Living in the comfort of India’s megacities, we in Marcellus merrily write about the ascent of India’s women (click here for our latest piece: Meanwhile, back in the ranch in rural India, a different – more medieval – reality rumbles on. As Jigyasa Mishra explains in this piece, “On September 11, 2022, Seeta*, 43, branded a witch, was thrown out of the village by her family. In August, her 29-year-old nephew had visited a bhopa, a faith healer, to find a solution to his parent’s ill-health and the problems he was facing with his career. “The bhopa told him that your kaki (aunt) is the reason why all of this is happening in your home. She is a dakan [witch] who is constantly bringing bad energy to your family.

When her nephew returned he pulled Seeta by the hair, took her out of the house and questioned why she was doing this. “It took me some time to understand what was going on,” Seeta said, explaining that she was humiliated and tortured, before being thrown out of their home in a village in Bhilwara district.”

As with many of our other ills, witch-hunting too seems to be something we imported from Europe but then we forgot to eliminate the superstition long after the colonialists had left: “The practice of labelling a woman as a witch and blaming her for misfortunes in the family are age-old, with a mass hunting in the Chhota Nagpur region in India recorded in the National Archives in 1857. “Witch hunting had been prevalent even in early modern Europe and colonial America. During the fifteenth to eighteenth centuries, many women were put to death by the state in Salem witch trials (America) and Suffolk trials of Europe,” wrote Tanvi Yadav, a research scholar at the Central University of Rajasthan, in a paper in 2020.

The malpractice, called Dayan-Pratha (witch-hunting tradition) in Rajasthan, was still prevalent in several Indian states, with 13 of them reporting deaths in 2020 and 2021–Andhra Pradesh, Bihar, Chhattisgarh, Gujarat, Haryana, Jharkhand, Madhya Pradesh, Maharashtra, Meghalaya, Odisha, Rajasthan and Uttar Pradesh….As per National Crime Records Bureau (NCRB), approximately 3,093 women were killed in India between 2001 and 2021, for which the motive was ‘witchcraft’.”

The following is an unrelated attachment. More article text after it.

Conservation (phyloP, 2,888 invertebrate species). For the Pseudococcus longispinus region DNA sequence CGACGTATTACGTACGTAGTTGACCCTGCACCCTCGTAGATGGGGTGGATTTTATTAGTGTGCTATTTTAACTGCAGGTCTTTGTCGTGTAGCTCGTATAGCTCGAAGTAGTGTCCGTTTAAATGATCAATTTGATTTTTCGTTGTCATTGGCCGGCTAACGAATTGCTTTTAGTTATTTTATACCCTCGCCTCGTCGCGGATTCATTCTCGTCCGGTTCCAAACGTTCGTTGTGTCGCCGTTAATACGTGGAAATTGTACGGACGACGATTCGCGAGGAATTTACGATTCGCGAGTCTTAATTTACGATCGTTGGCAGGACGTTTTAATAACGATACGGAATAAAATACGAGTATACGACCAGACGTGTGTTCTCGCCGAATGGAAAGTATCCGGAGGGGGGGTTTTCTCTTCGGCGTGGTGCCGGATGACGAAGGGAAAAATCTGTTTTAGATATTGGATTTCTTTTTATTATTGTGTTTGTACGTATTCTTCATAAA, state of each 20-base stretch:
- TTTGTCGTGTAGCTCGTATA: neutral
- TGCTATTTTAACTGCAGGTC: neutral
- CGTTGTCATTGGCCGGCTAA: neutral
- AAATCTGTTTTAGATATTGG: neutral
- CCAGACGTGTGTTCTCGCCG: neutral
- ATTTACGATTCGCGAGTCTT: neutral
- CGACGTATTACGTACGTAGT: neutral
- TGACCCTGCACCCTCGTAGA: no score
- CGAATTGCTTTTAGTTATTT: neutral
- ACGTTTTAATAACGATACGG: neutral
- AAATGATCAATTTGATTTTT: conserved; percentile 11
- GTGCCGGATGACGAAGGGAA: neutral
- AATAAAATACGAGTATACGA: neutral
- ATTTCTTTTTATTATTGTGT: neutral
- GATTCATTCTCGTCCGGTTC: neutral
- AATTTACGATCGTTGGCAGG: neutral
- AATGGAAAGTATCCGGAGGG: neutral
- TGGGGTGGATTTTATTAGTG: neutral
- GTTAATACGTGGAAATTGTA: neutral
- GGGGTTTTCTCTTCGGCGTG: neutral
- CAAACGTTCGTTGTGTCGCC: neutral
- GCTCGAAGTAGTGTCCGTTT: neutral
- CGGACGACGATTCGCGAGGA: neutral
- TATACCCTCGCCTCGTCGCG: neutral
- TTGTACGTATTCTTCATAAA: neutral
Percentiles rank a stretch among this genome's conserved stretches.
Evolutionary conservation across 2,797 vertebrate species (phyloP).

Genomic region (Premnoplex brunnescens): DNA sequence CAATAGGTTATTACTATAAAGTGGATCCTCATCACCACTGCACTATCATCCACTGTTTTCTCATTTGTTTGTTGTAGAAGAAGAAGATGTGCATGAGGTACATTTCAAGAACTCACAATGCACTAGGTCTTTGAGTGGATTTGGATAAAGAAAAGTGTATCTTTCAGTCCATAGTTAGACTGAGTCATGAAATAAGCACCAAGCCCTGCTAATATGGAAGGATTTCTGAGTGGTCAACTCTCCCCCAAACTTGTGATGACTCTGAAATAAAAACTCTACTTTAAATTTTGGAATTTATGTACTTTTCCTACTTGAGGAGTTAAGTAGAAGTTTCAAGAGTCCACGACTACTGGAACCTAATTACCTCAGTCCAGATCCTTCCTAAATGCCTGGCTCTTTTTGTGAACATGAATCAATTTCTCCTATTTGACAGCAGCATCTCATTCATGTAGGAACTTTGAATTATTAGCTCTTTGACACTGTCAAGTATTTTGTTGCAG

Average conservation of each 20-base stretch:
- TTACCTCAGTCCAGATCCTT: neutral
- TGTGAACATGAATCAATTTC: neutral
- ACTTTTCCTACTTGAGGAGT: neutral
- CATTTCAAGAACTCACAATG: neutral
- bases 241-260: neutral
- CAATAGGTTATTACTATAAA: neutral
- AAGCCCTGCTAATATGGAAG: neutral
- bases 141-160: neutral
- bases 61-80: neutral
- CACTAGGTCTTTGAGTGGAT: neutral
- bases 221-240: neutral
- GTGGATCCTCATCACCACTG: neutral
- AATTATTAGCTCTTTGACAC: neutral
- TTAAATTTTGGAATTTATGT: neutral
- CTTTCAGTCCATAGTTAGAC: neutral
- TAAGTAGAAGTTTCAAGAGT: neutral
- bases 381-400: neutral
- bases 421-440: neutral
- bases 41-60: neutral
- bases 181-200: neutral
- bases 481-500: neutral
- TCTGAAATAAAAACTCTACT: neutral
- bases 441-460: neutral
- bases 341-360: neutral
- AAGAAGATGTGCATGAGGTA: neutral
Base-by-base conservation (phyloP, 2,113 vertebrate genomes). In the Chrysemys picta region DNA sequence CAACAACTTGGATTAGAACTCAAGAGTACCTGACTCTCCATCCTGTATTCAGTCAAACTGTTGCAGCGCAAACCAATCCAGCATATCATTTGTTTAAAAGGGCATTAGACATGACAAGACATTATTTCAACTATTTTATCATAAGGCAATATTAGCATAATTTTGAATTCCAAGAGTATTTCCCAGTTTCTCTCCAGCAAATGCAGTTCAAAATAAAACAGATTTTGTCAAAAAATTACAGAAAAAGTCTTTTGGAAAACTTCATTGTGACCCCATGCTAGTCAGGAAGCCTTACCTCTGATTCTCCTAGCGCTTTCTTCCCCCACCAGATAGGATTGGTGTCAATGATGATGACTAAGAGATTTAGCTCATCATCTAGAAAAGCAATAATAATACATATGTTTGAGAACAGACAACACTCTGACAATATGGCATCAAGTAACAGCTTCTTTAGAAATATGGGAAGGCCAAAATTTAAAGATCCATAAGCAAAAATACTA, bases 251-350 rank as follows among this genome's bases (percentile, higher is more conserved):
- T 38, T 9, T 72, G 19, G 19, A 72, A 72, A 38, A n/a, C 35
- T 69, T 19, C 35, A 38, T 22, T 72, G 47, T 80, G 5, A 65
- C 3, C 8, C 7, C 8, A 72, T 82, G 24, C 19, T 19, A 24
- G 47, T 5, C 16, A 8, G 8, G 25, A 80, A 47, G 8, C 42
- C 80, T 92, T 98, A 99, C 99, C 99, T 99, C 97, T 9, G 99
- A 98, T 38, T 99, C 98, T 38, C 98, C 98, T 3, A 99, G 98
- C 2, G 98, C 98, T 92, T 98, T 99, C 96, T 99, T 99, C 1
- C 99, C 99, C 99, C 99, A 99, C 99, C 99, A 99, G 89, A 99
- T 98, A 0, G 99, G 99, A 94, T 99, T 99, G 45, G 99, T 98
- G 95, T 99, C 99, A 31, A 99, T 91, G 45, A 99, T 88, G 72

Various states have past laws against witch hunting eg. Bihar in 1999, Rajasthan in 2015 but the Centre is yet to pass a law on this subject. In the meantime not only do women continue to fall victim to this fatal superstition, they are also victimised in other ways. Quoting Tanvi Yadav’s 2020 paper on this subject, Ms Mishra writes: “In Early Modern Europe and Colonial America, witches were held responsible for disasters like famines, floods, drought, and epidemics resulting in massive deaths,” writes Yadav in her 2020 paper.

In India, “the most common reasons to accuse and declare women witches are personal disputes or enmities, sexual desires towards women of the lower caste, coveting property of single women”, she added, explaining that Dalit women are often the target, with those from the upper castes attributing blame to witchcraft by Dalit women for their loss….

Often witch hunting becomes a pretext for sexual harassment….”

The IndiaSpend goes onto detail the surreally tragic world of women in rural Rajasthan who are first branded witches and then sexually exploited by faith healers – all of this in their native village.

Ms Mishra then points to a pattern in witch-hunting which – as per official records has claimed the lives of 7 women in Rajasthan between 2016-22: “Most of the time, those labelled as witches are widows, single, middle-aged or older women, since they seem to be easy prey,” said Shakuntala Pamecha, founder and director of the Rajsamand Jan Vikas Sansthan, who has been working on this issue across Rajasthan for about a decade. It is only over the past six to seven years that women have started to go to the police, she explained. “The introduction of the law is working but a stronger intervention and quicker decisions in the favour of the victims could do wonders,” to reduce and stop the practice.”

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